Within the framework of the industrial manufacture of injectable solutions, it has been easy to deoxygenate bulk solutions in air-tight tanks and thus to keep them away from the air. However, during subsequent bottle or bag filling and packaging operations, it is difficult to keep the solutions totally away from air. In spite of precautions that may be taken for this purpose, especially filling and packaging the bottles with the addition of inert gas, once packaged , the solutions can may once again contain, or fix, or take up significant quantities of dissolved oxygen.
If these solutions have to be heat-sterilized, especially at high temperatures in the region of 120°C, the residual quantity of dissolved oxygen can easily react with the active principle susceptible to oxidation, resulting in its total or partial degradation.
In effect it has been found that the presence of any oxygen is harmful and that infinitesimal quantities are sufficient to bring about an oxidation reaction, especially at sterilization temperature. The residual oxygen concentration limit present in the medium, likely to produce an oxidizing effect, is of the order of 2 ppm.
The applicants have thus made use of a method for stabilizing of the solutions of phenolic, easily oxidizable substances, in which deoxygenation has previous been completed to a degree that would avoid the possibility of this degradation occurring.
It is known, moreover, that the utilization of antioxidants is not always purely advantageous. Thus, the antioxidants used gradually degrade, which makes it necessary to add relatively large quantities of them to ensure satisfactory protection of the active principle.
It is also possible to combine the elimination of oxygen with the addition of an antioxidant.
Complementary tests have shown that the problem of stabilization of the formulations according to the invention was appreciably more complex than anticipated, and it has notably been established that, without antioxidant, an essentially deoxygenated solution became pink in colour after a certain time at ambient temperature. In this respect it has been observed that injectable solutions which are not completely deoxygenated do not become appreciably coloured if an a-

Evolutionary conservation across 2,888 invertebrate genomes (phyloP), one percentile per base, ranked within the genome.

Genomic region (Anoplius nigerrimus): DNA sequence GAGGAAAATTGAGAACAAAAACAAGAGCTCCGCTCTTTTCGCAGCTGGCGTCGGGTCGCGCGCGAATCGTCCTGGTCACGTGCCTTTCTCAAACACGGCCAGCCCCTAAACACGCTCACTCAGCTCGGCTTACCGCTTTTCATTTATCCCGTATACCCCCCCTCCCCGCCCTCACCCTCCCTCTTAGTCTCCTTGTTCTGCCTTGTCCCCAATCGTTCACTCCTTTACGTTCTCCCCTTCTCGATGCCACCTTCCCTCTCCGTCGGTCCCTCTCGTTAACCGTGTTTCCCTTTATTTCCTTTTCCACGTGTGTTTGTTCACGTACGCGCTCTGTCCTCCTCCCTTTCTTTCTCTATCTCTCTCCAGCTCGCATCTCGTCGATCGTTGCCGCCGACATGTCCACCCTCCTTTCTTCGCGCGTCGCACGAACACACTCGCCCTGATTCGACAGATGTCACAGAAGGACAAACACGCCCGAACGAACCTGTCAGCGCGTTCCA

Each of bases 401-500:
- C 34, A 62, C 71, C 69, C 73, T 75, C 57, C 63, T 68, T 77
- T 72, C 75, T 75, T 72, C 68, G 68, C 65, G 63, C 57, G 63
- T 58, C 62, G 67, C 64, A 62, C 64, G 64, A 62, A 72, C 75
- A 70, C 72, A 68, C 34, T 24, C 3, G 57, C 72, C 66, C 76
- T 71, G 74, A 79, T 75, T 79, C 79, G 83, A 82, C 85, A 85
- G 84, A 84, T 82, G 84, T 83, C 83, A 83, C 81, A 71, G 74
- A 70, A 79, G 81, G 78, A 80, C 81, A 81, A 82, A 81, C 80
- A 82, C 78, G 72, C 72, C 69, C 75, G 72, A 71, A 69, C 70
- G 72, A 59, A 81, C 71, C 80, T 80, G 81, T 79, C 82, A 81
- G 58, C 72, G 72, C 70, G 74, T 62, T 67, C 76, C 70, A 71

hydroxypolycarboxylic acid is previously added to the solution, in particular the addition of citric acid, or an alkaline citrate, or a mixture of the two, makes it possible to slow down the appearance of a coloration.
In addition, it has emerged that it is possible to complete the deoxygenation of a solution of a substance susceptible to oxidation by the use of vacuum. This results is a greater stability of the antioxidant and less formation of secondary products resulting from oxidative degradation, notably after several sterilization cycles.
The cc-hydroxypolycarboxylic acids and their salts, play an important role. They do not act by stabilizing the pH, nor by playing a role capturing free radicals. They advantageously replace polyhydroxylated compounds such as sorbitol or mannitol.
In the particular case of paracetamol, a mixture of trisodic citrate and citric acid is preferably used, in a quantity sufficient to obtain a pH value of the order of 5 to 6, and preferably 5.5.
The object of the present invention is therefore a procedure for preparation of formulations of aqueous solutions with phenolic active principles, in particular active principles susceptible to oxidation, like paracetamol, making it possible to confer a high degree of stability over the course of time.
A further object of the present invention consists of the utilization of these formulations for the production of injectable aqueous solutions intended for humans or animals, containing an added phenolic active principle to which an anti-inflammatory agent and/or central analgesic may or may not be added.